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Figured you'd be more of a threatened chelonian kind of person.

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I've always been under the impression that the academic expansion of human knowledge is a process in which people conduct research and publish what they find so others can examine their methods and analysis, comment on it, and build upon it with further research, rather than a work-product system in which every study must be complete with iron-clad and novel conclusions in order to count as "a quality piece or work".

But hey, what do I know? I could be wrong.

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are this paper and discussion of it. All other hits are spurious, on both Google and DuckDuckGo. Very weird.

The paper contains both "blackshort-term" and "black short-term", differing in the presence of a space. It also speaks frequently of "Airbnb blacklistings", which from context I infer to be the same thing as what I would call "Airbnb listings".

I wonder if the word "black" is somehow inserted here via a technical mistake in an editor or part of the publishing process.

EDIT: Further evidence for this theory:

The specific findings suggest that blackthe impacts of short-term rentals on crime are not a consequence of attracting tourists themselves.

This has to be the result of a tool mishap. Maybe this is occurring everywhere some text was bolded, something like that.

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Someone did a global find/replace clumsily.

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Is the tuition NEU is charging their students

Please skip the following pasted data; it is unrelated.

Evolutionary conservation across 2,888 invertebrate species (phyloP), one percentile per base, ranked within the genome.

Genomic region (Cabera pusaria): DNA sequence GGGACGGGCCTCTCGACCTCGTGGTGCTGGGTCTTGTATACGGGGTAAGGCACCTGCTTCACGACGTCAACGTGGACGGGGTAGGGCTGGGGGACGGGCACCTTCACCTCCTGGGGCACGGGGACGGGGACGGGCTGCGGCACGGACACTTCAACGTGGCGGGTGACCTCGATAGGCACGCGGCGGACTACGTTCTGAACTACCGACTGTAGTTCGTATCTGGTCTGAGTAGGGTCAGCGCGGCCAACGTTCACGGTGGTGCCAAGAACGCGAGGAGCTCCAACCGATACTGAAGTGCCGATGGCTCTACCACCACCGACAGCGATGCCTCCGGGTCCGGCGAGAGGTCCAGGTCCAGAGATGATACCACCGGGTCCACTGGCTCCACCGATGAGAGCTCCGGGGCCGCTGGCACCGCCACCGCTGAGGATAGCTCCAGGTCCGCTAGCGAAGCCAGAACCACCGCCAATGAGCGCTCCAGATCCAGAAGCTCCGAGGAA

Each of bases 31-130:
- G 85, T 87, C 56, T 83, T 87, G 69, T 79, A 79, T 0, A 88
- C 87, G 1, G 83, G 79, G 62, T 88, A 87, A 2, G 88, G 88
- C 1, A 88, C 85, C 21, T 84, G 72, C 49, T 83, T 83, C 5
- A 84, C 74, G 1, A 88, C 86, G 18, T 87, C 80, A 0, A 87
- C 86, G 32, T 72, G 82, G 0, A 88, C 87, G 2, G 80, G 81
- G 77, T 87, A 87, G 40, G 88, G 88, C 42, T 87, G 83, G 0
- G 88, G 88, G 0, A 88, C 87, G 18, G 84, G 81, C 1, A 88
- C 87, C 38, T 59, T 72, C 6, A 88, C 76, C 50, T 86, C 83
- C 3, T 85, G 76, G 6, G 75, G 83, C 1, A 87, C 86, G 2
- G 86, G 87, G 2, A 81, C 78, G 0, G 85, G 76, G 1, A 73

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That's why I dress like sh-t......never been robbed.

Been doing this for 14yrs in Boston.
People who dre$$ nice draw flies. College kids are the first to do this.

Also:
Today people are staring at their smartphones
so they're not aware of the surrounding environment.

Partying "on the town" at night is asking for it too.

The upshot is that you can admit that the crime in Boston has been increasing from 2008 to 2018, but only if you blame Airbnb for it.

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Crime has also been decreasing in Boston. Weird how two seemingly contradictory statements can be true depending on how you are looking at the data.

Crime in Boston, or crime in Boston neighborhoods with an increasing number of Airbnb locations are two different views of the same data.

Meanwhile, here in my suburban neighborhood, the murder rate has plummeted since last year's incalculable increase in homicides. Yes, 0 to 1, to 0.

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If randos were going in and out of my building day by day, it would be difficult to know who was supposed to be in the building and who was not. Of course there are guests and partners who come through, but there have been a few suspicious people looking through packages from time to time with shifty glances towards me when I check my mail or walk through the lobby. They usually leave immediately, sans package, never to be seen again.

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Air bnb short term rentals to get a name for scams. They usually prey on the elderly with a story involving taxes or expenses on sweepstakes winnings. They ask for overnight mail with cash in it.
Sounds foolish, right?

https://www.wcvb.com/article/woman-86-defrauded-out-of-at-least-dollar42...

I was involved with one where they wanted the money sent to a drop in Connecticut. The victim was literally stopped with the cash in their pocket headed out to the Post Office. A close call.

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One of our cards sent an alert about a change of address after a "reported stolen" request from an unknown not-us person.

Once we reported that we did not change our address to some mail drop house in Long Island and squared away the attempted identity theft game, I took the address and figured out where it was, looked at street view, and then found listings on a couple of platforms for short term rental of the house (I didn't find it on airbnb)

I then reported to those listing agencies that someone was using the address for a fraud location. It may not have been the person renting it week to week - just someone in the neighborhood knowing it was variously occupied having things sent there - like new credit cards! Their service folks said that they would notify the owner.

Someone needs to teach these researchers how to map. I don't know what projection this is, but it's clearly inappropriate. State Plane exists for a reason!